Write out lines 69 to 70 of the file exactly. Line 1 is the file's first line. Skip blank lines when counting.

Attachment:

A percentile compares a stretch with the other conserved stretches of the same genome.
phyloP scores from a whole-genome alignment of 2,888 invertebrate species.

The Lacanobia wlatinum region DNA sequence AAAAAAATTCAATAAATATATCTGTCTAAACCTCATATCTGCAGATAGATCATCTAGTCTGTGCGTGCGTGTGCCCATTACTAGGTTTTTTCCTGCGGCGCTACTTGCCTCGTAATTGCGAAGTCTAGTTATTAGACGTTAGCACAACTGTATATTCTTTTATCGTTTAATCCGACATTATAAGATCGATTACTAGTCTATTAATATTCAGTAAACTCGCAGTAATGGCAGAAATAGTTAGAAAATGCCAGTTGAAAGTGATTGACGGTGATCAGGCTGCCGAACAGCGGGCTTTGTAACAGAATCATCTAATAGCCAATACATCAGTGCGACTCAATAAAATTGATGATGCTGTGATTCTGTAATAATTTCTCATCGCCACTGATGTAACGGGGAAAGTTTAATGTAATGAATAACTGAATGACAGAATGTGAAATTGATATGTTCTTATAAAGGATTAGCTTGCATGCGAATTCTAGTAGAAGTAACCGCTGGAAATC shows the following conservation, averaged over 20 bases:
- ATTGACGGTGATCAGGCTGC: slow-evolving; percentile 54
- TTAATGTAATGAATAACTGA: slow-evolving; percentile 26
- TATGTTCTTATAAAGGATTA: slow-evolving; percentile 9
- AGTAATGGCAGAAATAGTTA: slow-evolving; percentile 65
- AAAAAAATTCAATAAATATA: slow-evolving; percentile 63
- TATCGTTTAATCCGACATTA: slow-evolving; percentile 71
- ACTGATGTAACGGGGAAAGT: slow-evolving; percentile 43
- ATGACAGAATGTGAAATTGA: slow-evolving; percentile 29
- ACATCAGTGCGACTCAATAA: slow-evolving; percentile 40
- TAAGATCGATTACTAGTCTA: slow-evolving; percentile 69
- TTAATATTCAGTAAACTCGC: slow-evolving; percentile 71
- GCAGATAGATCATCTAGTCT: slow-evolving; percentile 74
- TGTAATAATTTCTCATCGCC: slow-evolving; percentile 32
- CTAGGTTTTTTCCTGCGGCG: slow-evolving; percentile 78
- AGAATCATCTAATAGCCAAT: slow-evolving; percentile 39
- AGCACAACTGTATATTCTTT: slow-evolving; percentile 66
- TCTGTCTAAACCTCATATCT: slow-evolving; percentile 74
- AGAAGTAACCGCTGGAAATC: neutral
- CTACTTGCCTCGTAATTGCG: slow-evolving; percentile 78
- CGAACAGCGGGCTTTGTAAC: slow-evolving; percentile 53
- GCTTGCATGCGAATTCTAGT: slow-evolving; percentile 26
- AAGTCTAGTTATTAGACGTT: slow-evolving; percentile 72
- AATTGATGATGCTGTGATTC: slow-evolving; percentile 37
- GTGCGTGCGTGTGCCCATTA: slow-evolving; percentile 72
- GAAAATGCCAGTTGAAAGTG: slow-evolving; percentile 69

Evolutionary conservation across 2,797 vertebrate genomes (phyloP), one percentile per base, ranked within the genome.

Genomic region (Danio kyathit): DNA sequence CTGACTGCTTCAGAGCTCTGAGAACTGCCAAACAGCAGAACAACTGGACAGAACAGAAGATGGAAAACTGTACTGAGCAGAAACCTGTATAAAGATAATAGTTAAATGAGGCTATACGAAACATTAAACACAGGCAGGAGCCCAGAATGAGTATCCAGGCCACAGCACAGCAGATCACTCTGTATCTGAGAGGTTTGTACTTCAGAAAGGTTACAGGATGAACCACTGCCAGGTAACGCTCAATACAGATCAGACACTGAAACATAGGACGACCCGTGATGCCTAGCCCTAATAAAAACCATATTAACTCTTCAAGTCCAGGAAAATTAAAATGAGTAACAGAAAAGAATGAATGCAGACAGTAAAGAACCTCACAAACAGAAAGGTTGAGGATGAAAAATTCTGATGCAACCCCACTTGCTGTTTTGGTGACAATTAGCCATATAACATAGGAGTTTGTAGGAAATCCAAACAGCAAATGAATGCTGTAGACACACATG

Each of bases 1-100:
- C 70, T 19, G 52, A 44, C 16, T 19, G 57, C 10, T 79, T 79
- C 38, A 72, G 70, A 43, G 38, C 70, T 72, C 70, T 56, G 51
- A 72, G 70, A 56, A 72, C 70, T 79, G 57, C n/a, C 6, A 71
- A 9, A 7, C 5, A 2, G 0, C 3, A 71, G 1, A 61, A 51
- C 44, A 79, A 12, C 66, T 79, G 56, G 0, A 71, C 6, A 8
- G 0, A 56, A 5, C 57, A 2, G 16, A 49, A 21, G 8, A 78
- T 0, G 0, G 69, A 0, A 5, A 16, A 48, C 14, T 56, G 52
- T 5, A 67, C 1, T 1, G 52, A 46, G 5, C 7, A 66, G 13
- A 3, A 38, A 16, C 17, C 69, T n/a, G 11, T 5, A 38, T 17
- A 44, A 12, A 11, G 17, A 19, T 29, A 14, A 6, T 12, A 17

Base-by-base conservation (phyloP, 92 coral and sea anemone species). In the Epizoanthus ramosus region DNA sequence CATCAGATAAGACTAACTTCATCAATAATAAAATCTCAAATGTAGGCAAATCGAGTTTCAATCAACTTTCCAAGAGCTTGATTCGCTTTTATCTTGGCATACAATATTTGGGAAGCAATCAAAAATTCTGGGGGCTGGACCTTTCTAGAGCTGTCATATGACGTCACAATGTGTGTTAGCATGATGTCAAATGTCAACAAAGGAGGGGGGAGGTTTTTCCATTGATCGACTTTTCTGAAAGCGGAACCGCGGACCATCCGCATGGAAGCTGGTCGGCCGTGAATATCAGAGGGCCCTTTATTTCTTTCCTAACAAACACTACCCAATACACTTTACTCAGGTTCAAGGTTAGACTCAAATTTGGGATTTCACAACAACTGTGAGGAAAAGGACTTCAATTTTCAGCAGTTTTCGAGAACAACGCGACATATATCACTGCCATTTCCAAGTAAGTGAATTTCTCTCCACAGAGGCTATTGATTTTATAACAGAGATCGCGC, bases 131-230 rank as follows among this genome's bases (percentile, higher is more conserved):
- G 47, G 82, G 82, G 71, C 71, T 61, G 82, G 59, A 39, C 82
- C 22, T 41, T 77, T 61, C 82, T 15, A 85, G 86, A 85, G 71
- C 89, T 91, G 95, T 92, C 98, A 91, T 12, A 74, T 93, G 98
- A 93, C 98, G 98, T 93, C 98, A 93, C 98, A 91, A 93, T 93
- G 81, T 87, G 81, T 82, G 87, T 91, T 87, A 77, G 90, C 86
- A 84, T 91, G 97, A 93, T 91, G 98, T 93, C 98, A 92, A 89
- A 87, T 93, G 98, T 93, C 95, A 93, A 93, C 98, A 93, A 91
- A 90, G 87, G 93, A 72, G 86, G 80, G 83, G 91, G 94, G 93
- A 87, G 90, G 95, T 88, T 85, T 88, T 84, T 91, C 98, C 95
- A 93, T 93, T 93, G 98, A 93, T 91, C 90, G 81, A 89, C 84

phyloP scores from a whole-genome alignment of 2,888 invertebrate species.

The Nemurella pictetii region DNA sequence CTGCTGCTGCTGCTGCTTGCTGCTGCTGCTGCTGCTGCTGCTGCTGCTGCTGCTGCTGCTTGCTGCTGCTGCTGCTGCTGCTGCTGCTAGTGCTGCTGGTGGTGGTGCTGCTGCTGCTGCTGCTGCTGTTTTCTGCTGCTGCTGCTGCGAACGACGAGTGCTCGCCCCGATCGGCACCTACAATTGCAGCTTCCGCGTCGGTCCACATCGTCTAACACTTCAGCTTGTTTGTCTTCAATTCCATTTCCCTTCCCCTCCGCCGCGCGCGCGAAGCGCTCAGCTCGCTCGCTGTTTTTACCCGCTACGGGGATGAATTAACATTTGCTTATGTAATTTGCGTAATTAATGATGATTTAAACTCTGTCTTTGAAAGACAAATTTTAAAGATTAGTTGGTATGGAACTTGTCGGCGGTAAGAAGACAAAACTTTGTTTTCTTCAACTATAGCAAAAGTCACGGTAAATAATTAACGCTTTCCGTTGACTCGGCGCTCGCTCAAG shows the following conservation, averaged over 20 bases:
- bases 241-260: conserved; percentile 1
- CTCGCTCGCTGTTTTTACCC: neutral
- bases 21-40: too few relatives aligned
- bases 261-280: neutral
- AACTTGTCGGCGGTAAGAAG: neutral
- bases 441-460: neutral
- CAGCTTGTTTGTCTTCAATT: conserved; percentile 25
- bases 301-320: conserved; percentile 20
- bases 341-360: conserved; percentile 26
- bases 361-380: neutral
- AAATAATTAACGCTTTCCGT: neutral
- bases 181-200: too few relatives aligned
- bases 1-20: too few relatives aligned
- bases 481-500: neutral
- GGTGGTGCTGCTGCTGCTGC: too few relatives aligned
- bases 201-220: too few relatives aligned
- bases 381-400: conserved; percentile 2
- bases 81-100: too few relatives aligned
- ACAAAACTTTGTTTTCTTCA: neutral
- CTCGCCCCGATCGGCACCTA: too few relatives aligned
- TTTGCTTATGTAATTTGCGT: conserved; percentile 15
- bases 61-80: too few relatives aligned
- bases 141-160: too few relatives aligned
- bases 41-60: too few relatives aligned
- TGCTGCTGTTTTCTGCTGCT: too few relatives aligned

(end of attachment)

- GGTGGTGCTGCTGCTGCTGC: too few relatives aligned
- bases 201-220: too few relatives aligned